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© Declan Quigley

 
 

 

The Alexander Technique

in


Central Barcelona

 

 

 

 

Declan Quigley

From 1980 to 2002 I worked as a social anthropologist, first living in Nepal for four years in the 1980s, and then teaching in three universities in the U.K. for sixteen years. Thoroughly disillusioned with the way in which universities had become like factories and anthropology was increasingly becoming a sterile form of navel-gazing rather than an attempt to understand the distinctiveness of human beings, I decided to take a risk and make some fundamental changes.

In 2001 I had started taking private classes in the Alexander Technique in Edinburgh with a very good teacher called Robin St. Clair. I had been suffering from intractable and very painful migraines for almost twenty years and had been turned inside out by a variety of medical specialists without producing any result at all—except a dependency on strong painkilling drugs.

Working very quietly, Robin taught me that—like all human beings—I had certain unhelpful habits and that I needed to let go of them. They might feel normal to me because they had been part of my way of doing things for so long, but they weren't doing me any good at all. In particular Robin urged me to let my neck be free to allow my head go 'forward and up', rather than continually pulling it back and down as if I were permanently in startled mode.

Changing deeply ingrained habits is not an easy business but after only three or four classes I noticed a small change in my neck. Instinctively I knew that this was connected to my headaches and I continued with the classes. Within three months I was able to stop taking the coctail of pharmaceutical drugs I had been dependent on for years. This wasn't quite the end of my migraines. It was all too easy for me to slip back into my old habits—my way of using myself, as Alexander put it. But at last I could see something that had simply been invisible to me before.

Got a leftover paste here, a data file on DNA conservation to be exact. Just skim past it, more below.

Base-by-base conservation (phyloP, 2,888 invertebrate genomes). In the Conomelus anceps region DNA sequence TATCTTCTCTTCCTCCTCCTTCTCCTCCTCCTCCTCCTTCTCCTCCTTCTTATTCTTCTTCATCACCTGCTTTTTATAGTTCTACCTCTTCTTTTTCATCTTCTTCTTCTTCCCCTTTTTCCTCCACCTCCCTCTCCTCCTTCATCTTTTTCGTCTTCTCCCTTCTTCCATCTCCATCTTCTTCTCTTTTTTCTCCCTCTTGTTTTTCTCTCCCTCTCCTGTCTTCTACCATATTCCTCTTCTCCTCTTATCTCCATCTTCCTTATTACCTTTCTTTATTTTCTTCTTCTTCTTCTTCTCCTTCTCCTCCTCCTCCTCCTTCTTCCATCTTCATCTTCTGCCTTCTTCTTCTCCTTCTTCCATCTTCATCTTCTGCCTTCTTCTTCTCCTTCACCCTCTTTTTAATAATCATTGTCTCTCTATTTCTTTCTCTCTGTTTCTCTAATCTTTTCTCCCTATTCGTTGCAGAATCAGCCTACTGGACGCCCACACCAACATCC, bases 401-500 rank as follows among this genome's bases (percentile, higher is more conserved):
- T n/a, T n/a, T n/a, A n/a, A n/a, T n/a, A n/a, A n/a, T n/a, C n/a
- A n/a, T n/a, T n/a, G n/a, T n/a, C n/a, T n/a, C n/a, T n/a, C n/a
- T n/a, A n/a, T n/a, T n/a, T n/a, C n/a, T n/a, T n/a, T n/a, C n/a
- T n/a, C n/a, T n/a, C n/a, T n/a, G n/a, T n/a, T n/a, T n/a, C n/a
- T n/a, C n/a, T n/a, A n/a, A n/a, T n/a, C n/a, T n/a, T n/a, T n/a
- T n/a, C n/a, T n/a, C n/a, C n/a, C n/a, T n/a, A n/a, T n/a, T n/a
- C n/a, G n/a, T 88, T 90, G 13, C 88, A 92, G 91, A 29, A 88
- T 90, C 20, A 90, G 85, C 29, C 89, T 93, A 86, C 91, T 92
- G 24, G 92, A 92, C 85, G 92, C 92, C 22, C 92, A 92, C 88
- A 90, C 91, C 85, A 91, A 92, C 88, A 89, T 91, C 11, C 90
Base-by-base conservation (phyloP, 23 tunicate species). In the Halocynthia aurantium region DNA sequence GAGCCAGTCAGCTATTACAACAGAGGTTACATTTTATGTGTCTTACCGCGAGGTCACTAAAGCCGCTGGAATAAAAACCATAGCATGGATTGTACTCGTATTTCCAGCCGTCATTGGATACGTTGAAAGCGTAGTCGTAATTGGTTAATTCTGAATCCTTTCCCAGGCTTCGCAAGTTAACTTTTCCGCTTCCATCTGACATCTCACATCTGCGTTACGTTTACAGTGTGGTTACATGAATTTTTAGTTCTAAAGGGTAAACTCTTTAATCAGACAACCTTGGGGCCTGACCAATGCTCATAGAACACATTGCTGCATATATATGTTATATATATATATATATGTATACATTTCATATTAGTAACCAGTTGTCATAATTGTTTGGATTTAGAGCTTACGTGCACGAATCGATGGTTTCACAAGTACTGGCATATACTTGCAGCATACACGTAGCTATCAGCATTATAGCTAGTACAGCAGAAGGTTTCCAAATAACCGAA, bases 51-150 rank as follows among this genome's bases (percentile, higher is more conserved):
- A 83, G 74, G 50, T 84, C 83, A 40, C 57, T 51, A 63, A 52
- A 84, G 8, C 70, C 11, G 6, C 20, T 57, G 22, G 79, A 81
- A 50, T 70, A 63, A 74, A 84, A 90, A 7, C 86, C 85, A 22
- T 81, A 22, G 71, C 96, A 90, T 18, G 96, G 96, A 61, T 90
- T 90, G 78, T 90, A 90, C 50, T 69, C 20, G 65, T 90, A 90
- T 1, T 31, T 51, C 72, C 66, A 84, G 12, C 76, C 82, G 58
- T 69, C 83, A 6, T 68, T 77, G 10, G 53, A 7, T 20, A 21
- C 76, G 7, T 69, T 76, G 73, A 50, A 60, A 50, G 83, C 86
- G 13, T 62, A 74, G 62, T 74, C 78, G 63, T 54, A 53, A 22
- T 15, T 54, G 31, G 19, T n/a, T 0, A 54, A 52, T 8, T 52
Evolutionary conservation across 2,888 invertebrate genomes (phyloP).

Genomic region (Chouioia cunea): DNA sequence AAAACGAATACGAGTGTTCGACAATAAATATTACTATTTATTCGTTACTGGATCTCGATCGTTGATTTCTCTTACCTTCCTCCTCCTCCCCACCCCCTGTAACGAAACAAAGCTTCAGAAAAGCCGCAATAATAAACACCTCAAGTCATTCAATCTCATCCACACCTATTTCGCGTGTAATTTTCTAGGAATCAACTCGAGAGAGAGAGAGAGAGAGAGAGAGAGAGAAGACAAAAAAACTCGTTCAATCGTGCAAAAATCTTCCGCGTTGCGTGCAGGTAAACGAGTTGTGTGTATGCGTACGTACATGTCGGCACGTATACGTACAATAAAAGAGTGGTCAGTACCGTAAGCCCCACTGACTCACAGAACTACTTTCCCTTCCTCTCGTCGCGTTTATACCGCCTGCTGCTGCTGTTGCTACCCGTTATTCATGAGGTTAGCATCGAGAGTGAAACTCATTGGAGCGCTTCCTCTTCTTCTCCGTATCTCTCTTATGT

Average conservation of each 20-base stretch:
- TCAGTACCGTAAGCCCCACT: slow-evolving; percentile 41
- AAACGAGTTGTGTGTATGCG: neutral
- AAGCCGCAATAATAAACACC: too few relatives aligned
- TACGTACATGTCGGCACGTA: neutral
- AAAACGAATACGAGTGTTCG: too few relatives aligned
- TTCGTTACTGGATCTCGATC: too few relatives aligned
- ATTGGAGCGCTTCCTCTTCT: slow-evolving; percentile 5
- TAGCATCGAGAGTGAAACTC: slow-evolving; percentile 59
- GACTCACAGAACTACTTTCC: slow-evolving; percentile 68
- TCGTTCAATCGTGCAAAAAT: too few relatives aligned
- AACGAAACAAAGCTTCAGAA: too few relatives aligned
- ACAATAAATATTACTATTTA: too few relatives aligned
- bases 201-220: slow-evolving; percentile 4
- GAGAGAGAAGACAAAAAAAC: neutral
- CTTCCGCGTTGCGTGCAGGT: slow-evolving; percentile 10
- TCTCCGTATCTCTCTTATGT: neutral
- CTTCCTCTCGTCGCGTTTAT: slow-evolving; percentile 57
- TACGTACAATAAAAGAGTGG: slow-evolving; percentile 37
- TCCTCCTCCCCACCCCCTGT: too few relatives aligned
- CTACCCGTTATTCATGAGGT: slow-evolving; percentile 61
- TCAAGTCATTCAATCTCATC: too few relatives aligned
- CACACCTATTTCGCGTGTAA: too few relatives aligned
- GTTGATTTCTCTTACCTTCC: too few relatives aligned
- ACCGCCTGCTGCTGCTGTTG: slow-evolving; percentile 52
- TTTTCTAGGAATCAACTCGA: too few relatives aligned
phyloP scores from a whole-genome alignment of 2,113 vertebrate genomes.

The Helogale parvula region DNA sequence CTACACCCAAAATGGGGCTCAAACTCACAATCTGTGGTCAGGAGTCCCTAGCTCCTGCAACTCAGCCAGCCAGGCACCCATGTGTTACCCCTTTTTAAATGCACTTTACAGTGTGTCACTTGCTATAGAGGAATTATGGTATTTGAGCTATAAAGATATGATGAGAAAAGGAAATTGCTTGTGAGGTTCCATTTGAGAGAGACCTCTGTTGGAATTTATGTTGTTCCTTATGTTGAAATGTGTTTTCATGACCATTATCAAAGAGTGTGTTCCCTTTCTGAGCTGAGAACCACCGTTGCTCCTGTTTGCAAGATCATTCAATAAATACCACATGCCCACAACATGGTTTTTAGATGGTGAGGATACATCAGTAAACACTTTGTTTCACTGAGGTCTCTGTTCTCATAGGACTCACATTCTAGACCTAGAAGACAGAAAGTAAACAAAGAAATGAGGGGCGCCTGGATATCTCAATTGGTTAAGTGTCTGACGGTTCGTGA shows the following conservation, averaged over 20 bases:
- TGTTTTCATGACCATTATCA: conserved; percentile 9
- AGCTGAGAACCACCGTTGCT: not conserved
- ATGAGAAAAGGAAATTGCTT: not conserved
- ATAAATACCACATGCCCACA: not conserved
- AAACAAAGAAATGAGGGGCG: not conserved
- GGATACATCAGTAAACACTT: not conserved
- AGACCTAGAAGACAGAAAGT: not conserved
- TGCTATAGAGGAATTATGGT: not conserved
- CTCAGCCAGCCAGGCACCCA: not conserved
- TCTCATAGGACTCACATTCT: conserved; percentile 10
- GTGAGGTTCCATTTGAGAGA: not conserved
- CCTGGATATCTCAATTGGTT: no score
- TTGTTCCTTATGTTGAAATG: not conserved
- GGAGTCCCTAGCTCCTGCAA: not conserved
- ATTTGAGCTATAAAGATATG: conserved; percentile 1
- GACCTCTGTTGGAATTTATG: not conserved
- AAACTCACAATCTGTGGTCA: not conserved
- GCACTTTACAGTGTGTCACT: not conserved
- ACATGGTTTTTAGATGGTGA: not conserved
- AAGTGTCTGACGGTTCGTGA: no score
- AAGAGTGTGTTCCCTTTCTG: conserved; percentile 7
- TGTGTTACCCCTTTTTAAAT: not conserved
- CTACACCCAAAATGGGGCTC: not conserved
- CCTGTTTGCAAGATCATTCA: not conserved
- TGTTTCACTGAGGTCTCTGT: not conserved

In 2002 I resigned my university post and started on a three-year training programme under the direction of Misha Magidov in London to become a teacher of the Alexander Technique. Misha retired half-way through my training and I finished the course with Anthony Kingsley, who runs the Alexander Teacher Training School in the centre of London. I will always be very grateful to both and to my fellow students: training to be a teacher of the Alexander Technique is as good an exercise in co-operative learning as you might hope to find.

Almost immediately after finishing my training I moved to Spain, where I joined the Barcelona Alexander Technique School run by Nica Gimeno for five months. Nica is another inspirational director and my short time at her school was a wonderful opportunity to work with a different group of trainee teachers, and to listen to the technique being taught in Spanish and Catalan. At the same time I set up my own practice and have been working in the centre of Barcelona since then. I continue to work with other teachers when I can, both in Spain and in the UK.

I am a member of the founding organisation of the Alexander Technique - STAT and of the Spanish association APTAE.